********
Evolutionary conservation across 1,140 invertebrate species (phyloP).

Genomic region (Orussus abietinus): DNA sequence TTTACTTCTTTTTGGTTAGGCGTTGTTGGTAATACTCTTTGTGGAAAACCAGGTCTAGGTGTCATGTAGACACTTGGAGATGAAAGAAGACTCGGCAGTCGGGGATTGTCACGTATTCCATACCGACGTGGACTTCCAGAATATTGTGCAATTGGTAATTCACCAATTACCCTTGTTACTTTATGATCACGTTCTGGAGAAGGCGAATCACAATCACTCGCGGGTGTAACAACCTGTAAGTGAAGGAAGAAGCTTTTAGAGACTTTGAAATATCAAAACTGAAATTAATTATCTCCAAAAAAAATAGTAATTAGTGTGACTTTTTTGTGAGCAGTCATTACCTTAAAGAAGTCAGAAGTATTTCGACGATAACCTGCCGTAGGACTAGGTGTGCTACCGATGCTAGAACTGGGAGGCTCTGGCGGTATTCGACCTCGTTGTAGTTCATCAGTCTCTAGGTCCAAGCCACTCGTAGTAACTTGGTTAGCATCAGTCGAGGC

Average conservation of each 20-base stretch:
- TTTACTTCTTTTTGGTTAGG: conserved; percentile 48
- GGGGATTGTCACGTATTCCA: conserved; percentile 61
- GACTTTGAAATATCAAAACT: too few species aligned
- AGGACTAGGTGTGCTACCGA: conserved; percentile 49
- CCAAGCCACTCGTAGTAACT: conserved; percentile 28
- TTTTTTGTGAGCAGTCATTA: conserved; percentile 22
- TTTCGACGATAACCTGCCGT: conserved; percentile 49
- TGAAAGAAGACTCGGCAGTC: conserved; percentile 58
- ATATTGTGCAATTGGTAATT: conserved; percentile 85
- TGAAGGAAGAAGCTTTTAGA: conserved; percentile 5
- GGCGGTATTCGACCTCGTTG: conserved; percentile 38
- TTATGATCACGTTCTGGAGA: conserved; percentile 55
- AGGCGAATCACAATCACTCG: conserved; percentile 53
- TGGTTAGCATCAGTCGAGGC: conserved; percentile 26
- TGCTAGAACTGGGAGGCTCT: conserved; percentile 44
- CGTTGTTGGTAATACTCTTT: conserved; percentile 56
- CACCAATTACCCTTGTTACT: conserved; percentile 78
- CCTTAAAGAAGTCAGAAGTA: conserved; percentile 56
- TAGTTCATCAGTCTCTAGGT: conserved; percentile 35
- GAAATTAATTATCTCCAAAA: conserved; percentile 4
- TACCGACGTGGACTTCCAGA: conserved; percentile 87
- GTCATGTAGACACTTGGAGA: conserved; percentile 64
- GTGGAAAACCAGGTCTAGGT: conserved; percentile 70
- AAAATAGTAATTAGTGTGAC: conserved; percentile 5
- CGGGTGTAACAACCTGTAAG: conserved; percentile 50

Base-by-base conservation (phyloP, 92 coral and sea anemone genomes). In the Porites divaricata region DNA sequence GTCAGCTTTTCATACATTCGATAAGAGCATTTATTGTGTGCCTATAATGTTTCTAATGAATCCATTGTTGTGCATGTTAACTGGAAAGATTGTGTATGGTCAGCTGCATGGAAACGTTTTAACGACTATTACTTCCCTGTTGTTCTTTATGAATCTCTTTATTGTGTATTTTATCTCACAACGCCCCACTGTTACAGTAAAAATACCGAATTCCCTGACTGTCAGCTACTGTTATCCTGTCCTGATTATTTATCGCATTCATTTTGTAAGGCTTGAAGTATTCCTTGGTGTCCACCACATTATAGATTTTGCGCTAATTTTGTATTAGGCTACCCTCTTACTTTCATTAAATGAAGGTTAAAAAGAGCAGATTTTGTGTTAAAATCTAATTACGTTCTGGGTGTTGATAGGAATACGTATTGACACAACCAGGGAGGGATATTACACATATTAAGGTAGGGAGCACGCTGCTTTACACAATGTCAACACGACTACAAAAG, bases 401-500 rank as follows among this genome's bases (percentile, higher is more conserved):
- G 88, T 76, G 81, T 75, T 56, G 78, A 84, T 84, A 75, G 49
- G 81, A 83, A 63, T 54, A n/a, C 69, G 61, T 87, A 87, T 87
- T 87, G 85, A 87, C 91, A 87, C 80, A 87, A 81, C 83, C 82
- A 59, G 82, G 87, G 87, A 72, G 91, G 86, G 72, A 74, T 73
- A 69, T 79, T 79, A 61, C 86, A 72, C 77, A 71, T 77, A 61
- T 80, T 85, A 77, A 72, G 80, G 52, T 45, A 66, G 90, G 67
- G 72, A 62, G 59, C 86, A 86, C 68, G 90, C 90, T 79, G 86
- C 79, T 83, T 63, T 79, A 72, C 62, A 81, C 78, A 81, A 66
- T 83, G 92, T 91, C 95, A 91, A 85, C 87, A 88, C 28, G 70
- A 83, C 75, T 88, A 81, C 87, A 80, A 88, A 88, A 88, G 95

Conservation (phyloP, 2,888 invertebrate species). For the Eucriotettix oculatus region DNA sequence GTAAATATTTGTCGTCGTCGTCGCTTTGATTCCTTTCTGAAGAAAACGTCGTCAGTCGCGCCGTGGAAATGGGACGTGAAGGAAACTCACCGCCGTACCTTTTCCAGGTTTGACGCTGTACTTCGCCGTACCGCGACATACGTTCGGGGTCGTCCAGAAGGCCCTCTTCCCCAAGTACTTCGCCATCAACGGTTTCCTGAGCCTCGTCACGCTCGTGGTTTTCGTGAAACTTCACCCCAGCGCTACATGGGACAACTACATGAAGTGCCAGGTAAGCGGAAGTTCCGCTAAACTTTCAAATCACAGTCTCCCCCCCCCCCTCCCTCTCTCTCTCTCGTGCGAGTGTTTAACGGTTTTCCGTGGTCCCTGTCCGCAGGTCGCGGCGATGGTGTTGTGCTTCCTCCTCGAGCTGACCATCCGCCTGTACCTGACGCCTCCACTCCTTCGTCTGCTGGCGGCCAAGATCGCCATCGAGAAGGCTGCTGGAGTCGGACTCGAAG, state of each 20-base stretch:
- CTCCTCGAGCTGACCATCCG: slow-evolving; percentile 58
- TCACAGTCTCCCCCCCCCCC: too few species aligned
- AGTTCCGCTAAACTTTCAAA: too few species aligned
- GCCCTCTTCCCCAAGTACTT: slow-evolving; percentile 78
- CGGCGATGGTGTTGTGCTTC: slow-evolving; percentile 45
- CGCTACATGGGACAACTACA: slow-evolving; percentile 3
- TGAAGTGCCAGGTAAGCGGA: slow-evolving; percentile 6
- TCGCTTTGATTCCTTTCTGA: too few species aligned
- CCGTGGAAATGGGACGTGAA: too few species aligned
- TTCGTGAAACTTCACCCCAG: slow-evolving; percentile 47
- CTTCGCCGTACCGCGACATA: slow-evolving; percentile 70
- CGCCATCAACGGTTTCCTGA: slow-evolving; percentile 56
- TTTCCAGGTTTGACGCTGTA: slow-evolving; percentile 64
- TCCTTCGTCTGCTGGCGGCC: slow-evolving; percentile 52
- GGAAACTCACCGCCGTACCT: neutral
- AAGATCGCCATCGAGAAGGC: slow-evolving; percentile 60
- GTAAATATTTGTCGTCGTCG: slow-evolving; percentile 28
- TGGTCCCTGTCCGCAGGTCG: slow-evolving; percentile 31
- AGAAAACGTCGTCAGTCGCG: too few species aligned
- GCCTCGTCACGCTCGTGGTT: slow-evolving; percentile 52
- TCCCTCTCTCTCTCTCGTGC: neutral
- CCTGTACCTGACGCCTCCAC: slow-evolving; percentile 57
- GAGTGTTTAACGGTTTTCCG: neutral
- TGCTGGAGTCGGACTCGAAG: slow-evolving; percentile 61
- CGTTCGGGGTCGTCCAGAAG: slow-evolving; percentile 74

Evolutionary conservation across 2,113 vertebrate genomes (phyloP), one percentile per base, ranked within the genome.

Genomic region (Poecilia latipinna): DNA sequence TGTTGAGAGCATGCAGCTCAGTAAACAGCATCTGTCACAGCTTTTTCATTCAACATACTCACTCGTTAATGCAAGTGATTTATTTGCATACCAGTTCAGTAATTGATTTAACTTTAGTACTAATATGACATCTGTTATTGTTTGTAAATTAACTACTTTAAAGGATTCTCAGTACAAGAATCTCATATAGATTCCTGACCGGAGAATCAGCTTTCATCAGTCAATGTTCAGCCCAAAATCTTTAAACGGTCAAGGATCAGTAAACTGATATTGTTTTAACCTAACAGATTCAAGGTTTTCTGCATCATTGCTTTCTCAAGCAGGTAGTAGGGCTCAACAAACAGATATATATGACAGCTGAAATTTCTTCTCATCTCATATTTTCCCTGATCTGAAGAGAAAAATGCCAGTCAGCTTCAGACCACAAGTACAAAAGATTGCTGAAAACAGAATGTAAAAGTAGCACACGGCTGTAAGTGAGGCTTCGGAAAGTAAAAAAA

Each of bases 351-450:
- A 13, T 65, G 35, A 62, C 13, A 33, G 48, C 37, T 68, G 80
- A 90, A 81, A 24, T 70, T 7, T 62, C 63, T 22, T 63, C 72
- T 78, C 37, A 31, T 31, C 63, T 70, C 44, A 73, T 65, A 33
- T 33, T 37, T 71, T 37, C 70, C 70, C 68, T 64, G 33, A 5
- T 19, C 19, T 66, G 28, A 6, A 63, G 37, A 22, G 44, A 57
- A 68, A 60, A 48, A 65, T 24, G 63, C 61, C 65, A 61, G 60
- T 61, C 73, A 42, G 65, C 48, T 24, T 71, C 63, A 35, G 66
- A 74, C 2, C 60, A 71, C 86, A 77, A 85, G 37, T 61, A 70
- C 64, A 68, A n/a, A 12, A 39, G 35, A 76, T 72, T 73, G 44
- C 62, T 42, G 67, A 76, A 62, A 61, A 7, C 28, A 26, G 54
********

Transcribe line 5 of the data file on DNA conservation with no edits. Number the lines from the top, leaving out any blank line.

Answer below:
- GGGGATTGTCACGTATTCCA: conserved; percentile 61